Actress Jill Ireland, a mastectomy patient, says she had never heard of Reach to Recovery, a rehabilitation program sponsored by the American Cancer Society for women who have breast cancer.
"What exactly does this group do?" Ireland asked Paula Bailey during a luncheon and fashion show Friday at the Crystal Cathedral Arboretum in Garden Grove. Fashion for Winners is a benefit staged annually by the local Reach to Recovery group.
"Our volunteers, all breast cancer survivors, visit women who have had breast surgery for cancer and give them helpful information and moral support," answered Bailey, chairman of the event which raised $20,000 for the Orange County unit of the American Cancer Society.
"No one came to me," said Ireland, who had arrived by limousine from Los Angeles to speak to 500 guests about her surgery and the book she had written on the subject, "Life Wish."
"I had to discover it all for myself. And I was needing so much hope at the time," said the tall, British-born actress who had her surgery 2 1/2 years ago.
Ironically, her book, which weaves an intimate tale of Ireland's war against cancer, begins with the words: "When I was told I had cancer, I would have loved to talk to someone who had had the disease. . . ."
Not every doctor tells his patient about Reach to Recovery, Bailey says.
"Some doctors don't like what we do. They think we don't know what we're talking about. But we don't give medical advice. We lend support and teach women about helpful exercise, that sort of thing," she said.
Ireland shook her head. "A wonderful idea," she said. "But, come to think of it, if I'd had someone come, I may not have written my book."
The book, Ireland says, was developed to reach out to other cancer victims. "When I learned I had cancer, I was terrified. But I had family support (Ireland is married to actor Charles Bronson. Between them, they have seven children.) I thought, 'What if someone received this news and they had no one?' I started out to write a book that could become a companion to others and ended up writing a book that became a companion to me.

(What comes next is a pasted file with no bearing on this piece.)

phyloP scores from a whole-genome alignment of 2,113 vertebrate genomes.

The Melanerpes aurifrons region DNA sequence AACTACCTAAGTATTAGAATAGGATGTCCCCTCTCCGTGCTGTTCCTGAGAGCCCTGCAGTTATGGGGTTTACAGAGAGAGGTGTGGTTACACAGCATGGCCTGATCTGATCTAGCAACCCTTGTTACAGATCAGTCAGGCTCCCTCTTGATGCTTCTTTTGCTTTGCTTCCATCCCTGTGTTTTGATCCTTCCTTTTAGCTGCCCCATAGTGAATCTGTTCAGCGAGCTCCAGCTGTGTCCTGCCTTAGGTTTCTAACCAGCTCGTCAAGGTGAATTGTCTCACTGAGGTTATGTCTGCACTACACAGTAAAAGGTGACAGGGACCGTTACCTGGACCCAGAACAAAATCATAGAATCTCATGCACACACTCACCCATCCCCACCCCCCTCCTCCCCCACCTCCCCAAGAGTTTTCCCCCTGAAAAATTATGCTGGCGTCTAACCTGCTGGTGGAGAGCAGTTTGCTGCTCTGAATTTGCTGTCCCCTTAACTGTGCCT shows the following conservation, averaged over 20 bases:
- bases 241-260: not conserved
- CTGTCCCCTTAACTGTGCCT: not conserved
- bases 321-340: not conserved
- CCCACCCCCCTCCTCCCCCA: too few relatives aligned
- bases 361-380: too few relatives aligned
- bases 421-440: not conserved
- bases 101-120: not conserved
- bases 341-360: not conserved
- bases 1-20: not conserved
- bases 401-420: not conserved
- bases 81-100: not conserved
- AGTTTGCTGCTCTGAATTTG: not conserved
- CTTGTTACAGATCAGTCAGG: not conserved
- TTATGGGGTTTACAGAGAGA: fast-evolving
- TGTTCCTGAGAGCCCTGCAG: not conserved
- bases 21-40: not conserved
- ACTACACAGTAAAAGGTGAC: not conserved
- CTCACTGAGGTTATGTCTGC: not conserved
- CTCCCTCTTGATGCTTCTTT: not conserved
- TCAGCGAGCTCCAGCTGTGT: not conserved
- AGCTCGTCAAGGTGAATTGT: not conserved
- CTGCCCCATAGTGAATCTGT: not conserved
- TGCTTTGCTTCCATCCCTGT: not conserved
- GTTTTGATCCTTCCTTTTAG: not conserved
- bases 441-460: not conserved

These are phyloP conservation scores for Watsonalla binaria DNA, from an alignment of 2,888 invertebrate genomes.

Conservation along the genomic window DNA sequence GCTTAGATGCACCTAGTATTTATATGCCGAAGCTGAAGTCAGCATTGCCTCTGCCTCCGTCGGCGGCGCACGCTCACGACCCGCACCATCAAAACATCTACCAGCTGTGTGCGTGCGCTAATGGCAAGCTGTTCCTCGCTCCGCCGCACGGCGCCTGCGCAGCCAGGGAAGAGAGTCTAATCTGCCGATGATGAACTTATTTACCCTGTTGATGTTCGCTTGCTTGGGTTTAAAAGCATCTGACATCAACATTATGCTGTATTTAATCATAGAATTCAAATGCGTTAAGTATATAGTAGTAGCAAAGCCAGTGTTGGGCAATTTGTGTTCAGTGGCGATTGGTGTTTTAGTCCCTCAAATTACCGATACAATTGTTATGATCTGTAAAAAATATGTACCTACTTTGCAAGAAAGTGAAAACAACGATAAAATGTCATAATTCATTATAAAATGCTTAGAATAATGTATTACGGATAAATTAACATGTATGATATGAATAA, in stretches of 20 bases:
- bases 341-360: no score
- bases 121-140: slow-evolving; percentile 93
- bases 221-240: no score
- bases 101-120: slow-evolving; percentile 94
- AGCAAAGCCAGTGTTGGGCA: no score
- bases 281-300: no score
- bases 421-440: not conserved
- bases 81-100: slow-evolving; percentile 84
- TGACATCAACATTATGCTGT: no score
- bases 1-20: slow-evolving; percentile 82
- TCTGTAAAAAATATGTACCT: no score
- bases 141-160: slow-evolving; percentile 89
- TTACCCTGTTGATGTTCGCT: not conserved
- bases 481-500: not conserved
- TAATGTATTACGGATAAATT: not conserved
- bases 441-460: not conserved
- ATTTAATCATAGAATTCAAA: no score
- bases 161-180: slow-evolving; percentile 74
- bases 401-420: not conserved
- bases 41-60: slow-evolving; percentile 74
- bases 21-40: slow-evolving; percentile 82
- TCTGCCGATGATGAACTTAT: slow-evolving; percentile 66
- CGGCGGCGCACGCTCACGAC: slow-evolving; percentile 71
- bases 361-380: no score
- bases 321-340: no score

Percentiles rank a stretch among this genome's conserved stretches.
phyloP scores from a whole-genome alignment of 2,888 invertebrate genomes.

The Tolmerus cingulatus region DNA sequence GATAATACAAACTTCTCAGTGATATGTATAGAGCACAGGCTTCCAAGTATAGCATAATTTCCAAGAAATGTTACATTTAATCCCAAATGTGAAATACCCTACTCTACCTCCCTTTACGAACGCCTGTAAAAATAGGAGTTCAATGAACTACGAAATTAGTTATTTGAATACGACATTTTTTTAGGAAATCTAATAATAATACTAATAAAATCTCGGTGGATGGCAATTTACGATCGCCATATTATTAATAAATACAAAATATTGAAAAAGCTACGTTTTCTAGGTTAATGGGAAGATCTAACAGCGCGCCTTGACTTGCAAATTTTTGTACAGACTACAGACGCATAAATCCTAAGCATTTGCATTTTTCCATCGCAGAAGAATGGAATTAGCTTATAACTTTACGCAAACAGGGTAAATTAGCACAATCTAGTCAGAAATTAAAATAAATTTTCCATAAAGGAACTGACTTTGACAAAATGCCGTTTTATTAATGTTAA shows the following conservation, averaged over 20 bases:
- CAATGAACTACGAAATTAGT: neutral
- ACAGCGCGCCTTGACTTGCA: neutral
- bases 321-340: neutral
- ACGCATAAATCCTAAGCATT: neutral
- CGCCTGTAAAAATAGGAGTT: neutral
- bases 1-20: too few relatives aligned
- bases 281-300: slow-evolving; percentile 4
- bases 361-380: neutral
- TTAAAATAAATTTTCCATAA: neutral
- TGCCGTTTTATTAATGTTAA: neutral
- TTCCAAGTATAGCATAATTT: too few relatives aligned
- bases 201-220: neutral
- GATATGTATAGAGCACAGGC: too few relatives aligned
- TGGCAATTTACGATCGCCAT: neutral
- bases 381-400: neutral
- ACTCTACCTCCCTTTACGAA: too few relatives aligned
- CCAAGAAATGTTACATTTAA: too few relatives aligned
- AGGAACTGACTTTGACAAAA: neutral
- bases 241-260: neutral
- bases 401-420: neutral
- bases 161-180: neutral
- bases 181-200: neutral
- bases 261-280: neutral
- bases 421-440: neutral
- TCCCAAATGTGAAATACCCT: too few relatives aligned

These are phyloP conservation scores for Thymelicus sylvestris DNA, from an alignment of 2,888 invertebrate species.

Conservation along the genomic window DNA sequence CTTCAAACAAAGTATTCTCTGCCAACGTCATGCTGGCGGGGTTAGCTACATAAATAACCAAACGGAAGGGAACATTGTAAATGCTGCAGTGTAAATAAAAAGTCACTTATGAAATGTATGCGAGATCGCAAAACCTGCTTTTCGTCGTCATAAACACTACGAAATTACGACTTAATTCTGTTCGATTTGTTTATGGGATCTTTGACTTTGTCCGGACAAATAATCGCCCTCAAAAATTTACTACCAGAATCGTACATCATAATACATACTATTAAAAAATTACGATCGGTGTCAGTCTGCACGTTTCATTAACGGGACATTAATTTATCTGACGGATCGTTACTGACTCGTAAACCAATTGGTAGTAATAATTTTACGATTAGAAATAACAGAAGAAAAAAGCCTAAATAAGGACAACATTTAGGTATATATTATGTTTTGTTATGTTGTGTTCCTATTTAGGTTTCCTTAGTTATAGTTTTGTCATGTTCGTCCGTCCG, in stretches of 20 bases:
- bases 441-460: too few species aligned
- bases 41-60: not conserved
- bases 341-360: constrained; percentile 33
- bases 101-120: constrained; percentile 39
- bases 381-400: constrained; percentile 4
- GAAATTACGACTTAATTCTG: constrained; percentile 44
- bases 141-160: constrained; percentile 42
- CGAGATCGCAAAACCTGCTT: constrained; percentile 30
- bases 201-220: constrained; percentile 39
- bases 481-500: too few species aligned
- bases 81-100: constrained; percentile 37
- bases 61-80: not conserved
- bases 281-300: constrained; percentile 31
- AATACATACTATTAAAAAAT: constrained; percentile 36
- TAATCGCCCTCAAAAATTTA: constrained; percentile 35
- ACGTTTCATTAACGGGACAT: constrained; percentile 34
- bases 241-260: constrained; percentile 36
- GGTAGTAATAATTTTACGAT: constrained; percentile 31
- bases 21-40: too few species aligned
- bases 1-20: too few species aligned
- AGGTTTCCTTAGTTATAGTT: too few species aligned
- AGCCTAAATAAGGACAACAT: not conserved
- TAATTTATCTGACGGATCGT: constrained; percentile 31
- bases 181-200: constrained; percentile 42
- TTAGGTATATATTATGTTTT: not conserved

"Three weeks after my surgery, I began to write it, to look forward to coming down the stairs in the morning, having my cup of tea, and working on my manuscript. In nine months, I had 500 pages."
The book, published in January, was on the New York Times best seller list for two months, she said.
After the benefit luncheon, the 51-year-old Ireland, who wore a butter-hued suede suit, buff silk shirt and animal-print scarf, took the stage: "Hello. I'm Jill Ireland," she said, looking smaller than life in the huge arboretum. "The girl who had everything, including cancer.
"It had spread to eight lymph nodes. I needed six months of chemotherapy. Now, every day, I find more joy and gratitude that I have another day on this wonderful earth of ours."
Comedienne Marcia Wallace (a regular on an earlier Bob Newhart series) was another special guest at the affair. "Yes, I had breast cancer," she told the audience. "I had my surgery a year and a half ago. It's no day at the beach, as many of you know. I thought it would never happen to me. But I discovered a tumor just before I was to get married for the first time in my life.
"My husband had asked me to marry him only three days before. But, this was a time I had never felt better or stronger about myself. So, I said, 'All right!' and then I said 'Why?' I went to another doctor. He agreed I must have a mastectomy. It was a small lump. Early detection is the key."
Models for the benefit fashion show included Reach to Recovery volunteer Barbara Charlton of Fountain Valley, herself a survivor of breast cancer.
Bailey, the event chairman, says the local chapter of Reach to Recovery, composed of 74 members, made 600 visits last year.
"Anyone who calls (the American Cancer Society) is visited. We visit from Anaheim to San Clemente," she said. "But if someone called me from Los Angeles, I'd go. The whole experience has helped me get my priorities in order. I cut a lot of stress from my life. I think stress has a lot to do with it (getting cancer). The year I learned I had breast cancer had been the most stressful year of my life. Today, I relax more. I spend more time alone--letting down, being myself."
Ireland said she, too, was trying to slow down, to take better care of herself. But she already has started a second book, a story about her recovery phase.
"I've always burned the candle at both ends and lit a flame in the middle," she said. "Always."
The 20 scholarship winners from Color It Orange, an annual art exhibit produced by Designing Women, a support group of the Art Institute of Southern California in Laguna Beach, have more than funds in store for them this year.